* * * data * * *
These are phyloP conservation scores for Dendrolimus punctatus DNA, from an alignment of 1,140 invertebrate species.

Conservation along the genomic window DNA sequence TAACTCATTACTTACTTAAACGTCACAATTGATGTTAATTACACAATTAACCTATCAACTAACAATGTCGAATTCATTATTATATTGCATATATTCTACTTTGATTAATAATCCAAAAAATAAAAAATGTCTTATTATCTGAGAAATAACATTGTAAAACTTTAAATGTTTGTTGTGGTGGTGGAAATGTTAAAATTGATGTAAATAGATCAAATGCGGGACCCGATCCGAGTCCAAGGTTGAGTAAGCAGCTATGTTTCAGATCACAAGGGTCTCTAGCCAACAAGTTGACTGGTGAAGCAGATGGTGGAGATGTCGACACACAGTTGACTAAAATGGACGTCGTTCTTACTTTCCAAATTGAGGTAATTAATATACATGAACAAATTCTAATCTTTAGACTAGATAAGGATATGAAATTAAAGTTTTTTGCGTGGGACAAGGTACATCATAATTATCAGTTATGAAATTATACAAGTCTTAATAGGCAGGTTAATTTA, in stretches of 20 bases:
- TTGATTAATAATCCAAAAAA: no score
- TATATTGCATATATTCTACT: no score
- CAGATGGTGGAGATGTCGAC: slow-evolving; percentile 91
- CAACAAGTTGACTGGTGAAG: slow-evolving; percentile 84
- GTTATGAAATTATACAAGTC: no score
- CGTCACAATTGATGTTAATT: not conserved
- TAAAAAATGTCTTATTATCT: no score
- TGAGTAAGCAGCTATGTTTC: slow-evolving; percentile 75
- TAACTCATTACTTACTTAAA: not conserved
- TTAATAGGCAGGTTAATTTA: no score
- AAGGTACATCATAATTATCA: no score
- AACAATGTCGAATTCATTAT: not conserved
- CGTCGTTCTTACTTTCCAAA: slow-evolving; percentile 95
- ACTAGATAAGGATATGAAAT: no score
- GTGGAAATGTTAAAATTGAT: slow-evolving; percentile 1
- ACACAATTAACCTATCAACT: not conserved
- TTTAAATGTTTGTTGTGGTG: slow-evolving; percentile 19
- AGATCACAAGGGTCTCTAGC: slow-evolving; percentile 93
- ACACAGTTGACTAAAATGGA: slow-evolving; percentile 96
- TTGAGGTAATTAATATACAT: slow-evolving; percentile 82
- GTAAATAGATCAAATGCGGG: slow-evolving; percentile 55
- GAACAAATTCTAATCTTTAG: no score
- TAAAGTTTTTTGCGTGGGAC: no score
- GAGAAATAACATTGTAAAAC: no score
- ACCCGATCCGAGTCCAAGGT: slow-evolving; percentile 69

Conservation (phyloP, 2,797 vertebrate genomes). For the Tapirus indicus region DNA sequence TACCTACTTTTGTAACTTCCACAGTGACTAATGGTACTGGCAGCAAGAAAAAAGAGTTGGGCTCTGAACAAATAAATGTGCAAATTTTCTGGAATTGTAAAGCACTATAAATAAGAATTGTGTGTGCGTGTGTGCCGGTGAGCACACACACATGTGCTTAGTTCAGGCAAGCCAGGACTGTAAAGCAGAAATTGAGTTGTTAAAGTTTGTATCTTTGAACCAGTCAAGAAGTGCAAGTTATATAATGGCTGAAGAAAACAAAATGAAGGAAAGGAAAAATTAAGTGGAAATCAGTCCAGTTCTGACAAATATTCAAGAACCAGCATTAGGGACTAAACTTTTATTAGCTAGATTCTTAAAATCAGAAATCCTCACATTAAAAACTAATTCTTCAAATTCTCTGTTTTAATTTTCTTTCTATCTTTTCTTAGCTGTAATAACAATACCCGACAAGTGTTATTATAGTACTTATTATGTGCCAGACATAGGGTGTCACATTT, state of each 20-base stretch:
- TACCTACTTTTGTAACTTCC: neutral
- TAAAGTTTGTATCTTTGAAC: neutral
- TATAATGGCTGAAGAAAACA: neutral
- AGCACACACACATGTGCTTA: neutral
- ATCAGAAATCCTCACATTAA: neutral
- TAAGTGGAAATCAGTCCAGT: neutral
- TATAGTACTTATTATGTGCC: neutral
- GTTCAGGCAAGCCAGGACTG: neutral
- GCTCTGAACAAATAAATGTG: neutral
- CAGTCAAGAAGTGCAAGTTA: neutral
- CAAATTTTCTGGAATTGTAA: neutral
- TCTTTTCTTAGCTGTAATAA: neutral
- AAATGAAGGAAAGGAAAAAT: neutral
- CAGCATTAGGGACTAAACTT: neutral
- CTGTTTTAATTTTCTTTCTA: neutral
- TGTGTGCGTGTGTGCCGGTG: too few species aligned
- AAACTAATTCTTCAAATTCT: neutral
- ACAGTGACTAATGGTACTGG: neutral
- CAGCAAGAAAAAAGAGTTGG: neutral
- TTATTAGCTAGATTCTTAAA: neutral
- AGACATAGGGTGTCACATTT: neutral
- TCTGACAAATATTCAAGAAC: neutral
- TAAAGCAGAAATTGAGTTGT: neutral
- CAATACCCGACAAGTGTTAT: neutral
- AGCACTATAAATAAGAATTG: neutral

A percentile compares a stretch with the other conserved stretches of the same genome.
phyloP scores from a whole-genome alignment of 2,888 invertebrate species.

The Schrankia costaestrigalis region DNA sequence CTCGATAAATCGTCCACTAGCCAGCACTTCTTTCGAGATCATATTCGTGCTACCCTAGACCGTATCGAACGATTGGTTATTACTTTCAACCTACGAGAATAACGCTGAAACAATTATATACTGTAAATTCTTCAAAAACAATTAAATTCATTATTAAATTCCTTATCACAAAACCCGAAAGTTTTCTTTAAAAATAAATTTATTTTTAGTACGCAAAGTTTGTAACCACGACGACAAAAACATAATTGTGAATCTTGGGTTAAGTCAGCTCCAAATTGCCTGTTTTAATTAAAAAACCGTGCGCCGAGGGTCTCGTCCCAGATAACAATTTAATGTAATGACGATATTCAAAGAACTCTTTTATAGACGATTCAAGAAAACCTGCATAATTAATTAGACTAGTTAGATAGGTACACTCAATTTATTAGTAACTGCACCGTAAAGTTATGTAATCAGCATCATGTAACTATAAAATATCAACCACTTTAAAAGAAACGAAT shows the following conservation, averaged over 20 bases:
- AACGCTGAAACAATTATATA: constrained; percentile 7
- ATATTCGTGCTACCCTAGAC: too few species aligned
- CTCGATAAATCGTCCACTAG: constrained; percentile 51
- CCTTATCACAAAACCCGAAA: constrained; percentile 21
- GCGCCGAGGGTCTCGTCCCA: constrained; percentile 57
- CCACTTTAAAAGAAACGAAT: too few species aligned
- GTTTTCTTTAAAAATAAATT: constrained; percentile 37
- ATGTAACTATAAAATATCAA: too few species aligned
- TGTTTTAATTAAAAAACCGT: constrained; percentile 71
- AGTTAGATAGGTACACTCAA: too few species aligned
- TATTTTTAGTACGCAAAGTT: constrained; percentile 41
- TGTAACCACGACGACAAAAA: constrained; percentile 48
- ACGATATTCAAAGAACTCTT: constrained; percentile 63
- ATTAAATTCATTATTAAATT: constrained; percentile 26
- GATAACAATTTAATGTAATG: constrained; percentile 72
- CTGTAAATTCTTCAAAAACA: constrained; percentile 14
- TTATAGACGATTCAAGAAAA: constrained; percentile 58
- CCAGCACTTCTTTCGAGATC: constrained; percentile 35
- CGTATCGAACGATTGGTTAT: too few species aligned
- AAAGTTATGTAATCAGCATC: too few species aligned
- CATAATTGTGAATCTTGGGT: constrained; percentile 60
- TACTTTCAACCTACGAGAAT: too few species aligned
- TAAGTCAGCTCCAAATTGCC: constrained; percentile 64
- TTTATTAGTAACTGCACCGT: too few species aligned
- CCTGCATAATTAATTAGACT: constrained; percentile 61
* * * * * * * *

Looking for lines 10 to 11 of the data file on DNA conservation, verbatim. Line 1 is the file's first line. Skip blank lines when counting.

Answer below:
- TGAGTAAGCAGCTATGTTTC: slow-evolving; percentile 75
- TAACTCATTACTTACTTAAA: not conserved